“Karly” rushes in as I greet her at the exam room door. She’s a busy 23-year-old finishing her bachelor’s degree, working part-time as a medical assistant; she’s carrying her 8-month-old nephew in one arm while pushing a stroller with a bottom compartment holding two books and a diaper bag into the room. She is 18-weeks pregnant, healthy without any medical problems or complications. As she sits, letting out a sigh of relief, Karly says: “I feel fine, but my family says I’m on my feet too much. Is that right?”
This is a common scenario in this day and age of multitasking, independent women. A woman’s body undergoes natural adjustments throughout the 40 weeks of pregnancy to accommodate the growth of the baby; these changes can and will inevitably come with some growing pains. By maintaining a healthy, active lifestyle before, during and after pregnancy, these adjustments can be made smoother.
Pregnancy is a completely unique, occasionally stressful and always exciting state for your mind and body. This is no reason for alarm. Remember: Women’s bodies are specialized to carry pregnancies. Being pregnant doesn’t mean stopping all physical activity; in fact, maintaining an active and balanced life during your pregnancy journey benefits both mom and baby.
How Much and What Kind of Exercise Is Recommended?
For healthy pregnant and postpartum women, the U.S. Department of Health and Human Services guidelines recommend “at least 150 minutes per week of moderate-intensity aerobic activity.” What does this mean? Well, it equates to 30 minutes per day of almost any physical activity – five days a week. If you already routinely engage in vigorous-intensity aerobic activity (such as running or jogging) or are highly active, the guidelines state that you can continue during and immediately after your pregnancy. Of course, we always reinforce that this guidance depends on the fact that your pregnancy is uncomplicated and that you check in regularly with your provider about your exercise regimen.
A growing body of research is demonstrating that there are many advantages for pregnant women who exercise. Even if you weren’t in the gym or active before pregnancy, taking up an exercise routine as simple as walking 30 minutes a day, five times a week, can have many benefits, including: reduced lower back and pelvic pain by keeping your muscles conditioned, relief from constipation, reduced fatigue, decreased risk of developing gestational diabetes, lower blood pressure to help prevent preeclampsia, reduced risk of delivery complications like an unplanned cesarean section and a quicker postpartum recovery.
When starting an exercise routine in pregnancy, common sense is the name of the game. You should always discuss and plan a routine with your provider’s guidance first. Regardless of whether or not you were exercising before pregnancy, if you are otherwise healthy and have not had complications, any non-contact exercise that activates your muscles and increases your heart rate can be taken on. Below is a list of safe activities from the American College of Obstetrics & Gynecology:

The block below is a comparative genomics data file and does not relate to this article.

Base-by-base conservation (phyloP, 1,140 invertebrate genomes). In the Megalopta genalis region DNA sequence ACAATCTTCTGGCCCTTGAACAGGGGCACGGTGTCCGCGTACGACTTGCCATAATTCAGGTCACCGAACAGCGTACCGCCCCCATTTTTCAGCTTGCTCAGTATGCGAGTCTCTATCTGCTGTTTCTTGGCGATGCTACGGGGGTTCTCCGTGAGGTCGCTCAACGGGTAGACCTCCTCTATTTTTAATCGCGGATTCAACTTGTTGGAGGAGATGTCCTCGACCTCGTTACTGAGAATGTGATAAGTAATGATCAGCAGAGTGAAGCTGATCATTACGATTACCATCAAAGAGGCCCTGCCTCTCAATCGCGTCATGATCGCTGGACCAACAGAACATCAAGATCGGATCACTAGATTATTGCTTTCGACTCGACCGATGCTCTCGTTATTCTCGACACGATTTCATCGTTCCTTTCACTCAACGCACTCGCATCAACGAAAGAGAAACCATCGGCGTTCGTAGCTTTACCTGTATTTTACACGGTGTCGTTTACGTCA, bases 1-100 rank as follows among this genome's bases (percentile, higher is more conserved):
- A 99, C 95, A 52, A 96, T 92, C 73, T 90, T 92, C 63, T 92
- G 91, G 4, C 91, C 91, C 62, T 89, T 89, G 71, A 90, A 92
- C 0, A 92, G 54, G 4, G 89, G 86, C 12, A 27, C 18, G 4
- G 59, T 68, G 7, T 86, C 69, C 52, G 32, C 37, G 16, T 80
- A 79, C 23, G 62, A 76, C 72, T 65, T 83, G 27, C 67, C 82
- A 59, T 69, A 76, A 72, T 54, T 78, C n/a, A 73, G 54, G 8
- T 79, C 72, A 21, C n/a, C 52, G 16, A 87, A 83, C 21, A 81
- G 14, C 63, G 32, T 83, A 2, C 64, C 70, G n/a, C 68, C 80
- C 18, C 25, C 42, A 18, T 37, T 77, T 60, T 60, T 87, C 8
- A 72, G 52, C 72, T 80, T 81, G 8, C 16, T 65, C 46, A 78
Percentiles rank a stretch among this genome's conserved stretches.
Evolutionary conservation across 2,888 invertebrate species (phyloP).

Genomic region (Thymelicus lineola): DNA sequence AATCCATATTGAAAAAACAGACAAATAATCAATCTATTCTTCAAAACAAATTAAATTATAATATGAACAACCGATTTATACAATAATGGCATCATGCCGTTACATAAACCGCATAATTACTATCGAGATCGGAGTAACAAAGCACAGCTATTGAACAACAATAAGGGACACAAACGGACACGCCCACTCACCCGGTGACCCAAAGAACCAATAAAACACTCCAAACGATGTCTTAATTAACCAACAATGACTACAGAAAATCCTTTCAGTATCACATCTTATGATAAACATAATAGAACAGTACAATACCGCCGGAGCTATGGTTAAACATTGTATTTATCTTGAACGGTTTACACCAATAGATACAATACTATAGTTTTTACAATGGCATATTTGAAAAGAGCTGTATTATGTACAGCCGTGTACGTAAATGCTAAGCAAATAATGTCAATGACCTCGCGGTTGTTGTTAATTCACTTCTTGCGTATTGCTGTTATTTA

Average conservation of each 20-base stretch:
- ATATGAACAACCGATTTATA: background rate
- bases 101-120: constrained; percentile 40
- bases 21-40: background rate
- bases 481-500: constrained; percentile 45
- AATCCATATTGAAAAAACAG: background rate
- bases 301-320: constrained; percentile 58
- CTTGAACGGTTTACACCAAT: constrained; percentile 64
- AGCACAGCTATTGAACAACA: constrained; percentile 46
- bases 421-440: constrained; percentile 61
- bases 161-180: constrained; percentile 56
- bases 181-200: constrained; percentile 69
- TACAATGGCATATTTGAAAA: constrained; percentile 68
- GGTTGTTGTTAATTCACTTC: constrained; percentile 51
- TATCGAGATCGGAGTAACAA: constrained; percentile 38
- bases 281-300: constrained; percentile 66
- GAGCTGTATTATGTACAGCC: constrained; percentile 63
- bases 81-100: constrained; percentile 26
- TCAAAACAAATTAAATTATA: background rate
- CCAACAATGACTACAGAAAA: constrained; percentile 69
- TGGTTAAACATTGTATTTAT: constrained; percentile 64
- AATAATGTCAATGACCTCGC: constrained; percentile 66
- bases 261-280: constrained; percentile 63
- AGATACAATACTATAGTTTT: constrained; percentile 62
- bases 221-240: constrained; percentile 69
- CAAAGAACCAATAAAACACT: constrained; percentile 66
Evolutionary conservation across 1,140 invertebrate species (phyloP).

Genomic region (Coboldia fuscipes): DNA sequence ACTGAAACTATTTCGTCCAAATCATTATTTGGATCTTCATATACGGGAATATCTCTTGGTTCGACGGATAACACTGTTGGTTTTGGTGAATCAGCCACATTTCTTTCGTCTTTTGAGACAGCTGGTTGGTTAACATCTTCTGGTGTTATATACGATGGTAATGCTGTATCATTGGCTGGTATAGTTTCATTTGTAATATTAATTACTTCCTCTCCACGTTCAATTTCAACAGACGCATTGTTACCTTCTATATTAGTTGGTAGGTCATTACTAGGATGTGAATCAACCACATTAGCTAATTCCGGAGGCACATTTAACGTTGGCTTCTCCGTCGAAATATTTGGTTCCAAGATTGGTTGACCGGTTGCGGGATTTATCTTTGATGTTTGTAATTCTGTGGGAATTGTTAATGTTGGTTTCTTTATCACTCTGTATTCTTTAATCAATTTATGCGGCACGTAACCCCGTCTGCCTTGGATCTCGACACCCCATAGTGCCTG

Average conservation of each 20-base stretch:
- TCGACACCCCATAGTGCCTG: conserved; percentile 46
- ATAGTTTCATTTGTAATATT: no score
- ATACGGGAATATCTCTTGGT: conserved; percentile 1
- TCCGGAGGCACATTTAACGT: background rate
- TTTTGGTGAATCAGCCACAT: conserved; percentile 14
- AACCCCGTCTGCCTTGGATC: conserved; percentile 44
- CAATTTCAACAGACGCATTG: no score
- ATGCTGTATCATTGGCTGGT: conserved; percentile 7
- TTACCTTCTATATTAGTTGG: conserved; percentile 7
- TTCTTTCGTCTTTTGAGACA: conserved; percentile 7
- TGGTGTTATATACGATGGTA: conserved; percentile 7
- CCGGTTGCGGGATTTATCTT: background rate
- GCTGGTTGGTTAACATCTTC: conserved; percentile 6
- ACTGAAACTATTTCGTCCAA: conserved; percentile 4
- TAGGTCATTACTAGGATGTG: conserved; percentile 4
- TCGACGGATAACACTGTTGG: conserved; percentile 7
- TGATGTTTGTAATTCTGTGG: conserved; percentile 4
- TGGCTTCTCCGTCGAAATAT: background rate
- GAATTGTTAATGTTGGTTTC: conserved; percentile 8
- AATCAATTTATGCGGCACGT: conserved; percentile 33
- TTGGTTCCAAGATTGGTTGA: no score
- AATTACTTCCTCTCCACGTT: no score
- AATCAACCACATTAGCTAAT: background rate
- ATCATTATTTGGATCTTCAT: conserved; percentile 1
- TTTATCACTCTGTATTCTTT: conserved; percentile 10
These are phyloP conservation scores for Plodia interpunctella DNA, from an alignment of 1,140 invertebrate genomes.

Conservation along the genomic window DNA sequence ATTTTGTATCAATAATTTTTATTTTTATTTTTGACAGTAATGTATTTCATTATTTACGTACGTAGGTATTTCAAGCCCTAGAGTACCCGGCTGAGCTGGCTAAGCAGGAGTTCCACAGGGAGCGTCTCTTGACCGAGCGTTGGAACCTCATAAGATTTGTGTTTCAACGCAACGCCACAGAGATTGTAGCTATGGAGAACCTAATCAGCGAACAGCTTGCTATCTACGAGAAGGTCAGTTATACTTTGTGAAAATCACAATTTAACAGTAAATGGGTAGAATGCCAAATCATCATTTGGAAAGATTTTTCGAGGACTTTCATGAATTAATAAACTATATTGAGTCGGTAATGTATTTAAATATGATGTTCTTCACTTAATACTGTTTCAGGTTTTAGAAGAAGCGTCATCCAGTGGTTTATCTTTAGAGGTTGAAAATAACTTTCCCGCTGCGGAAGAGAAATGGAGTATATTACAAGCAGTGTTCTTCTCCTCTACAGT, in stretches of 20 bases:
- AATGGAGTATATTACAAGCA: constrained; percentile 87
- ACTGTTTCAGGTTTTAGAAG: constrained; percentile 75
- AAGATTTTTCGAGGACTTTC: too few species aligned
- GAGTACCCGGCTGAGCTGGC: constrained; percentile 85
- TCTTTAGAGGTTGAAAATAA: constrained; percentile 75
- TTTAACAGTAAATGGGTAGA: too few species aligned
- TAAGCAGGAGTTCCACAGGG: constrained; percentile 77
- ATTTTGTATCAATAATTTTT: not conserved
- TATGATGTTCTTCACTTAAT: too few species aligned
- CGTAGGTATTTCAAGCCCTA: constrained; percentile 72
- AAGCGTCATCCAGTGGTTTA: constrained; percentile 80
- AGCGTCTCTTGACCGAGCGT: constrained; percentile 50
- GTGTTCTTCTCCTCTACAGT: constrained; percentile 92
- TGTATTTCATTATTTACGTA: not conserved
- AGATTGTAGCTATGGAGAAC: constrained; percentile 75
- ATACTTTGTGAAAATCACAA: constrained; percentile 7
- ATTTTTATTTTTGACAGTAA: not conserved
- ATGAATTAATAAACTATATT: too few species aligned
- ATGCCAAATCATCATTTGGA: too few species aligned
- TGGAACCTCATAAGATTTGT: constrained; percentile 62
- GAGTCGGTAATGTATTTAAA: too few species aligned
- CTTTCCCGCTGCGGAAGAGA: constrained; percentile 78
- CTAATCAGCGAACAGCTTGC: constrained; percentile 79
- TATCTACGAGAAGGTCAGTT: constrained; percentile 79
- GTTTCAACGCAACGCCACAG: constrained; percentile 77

● Indoor/stationary cycling
● Group dance classes
● Low-impact aerobics
● Prenatal yoga
● Strength training*
● Racquet sports*
*Speak with your provider first
Activities that are considered contact sports – such as basketball, soccer, hockey and boxing – should be avoided in pregnancy. Additionally, avoid any activity with a high risk of falling, as well as scuba diving, sky diving, and “hot” yoga or pilates.
Listen to Your Body
Pregnancy is a unique state for the body that can be stressful. If you start to feel dizzy, lightheaded or winded, take a break and slow down. High-intensity exercises like running or jogging for more than 45 minutes can lead to low sugar levels that affect mom and baby. Limiting the length of your exercise sessions to 30 minutes is ideal.
Hydration is extremely important, especially during pregnancy. Always keep a water bottle with you, and exercise in a cool environment, preferably air-conditioned.
If you experience vaginal bleeding, leakage of clear watery fluid, pain or contractions, or don’t feel your baby moving (when you’re over 20 to 22 weeks), you should seek medical assistance immediately.
Pick an activity you like, and exercise with a family member or friend. They can help keep you active and assist you when it’s time for a breather.
So if you’re already a busy body, check in with your provider, and keep going. And even if you’re not, pregnancy is great opportunity to take charge of your health while also improving the health of your future baby through a balanced diet and exercise routine.
Melissa Walsh, MD, FACOG, is a board-certified OB-GYN in the Department of Obstetrics & Gynecology and Women’s Health at Montefiore Health System and assistant professor of Obstetrics & Gynecology and Women’s Health at Albert Einstein College of Medicine. Dr. Walsh received her B.S. at the Sophie Davis School of Biomedical Education at the City College of New York, an accelerated B.S./M.D. program that addresses the continuing shortage of primary care physicians. She attended New York Medical College for her M.D. degree and completed residency at Montefiore Medical Center. During residency, she participated in clinical science research to assess the efficacy of obstetrical emergency simulation training for rural Rwandan nurses and midwives. She has continued her career at Montefiore Medical Center as a primary care physician helping to extend care to underserved populations.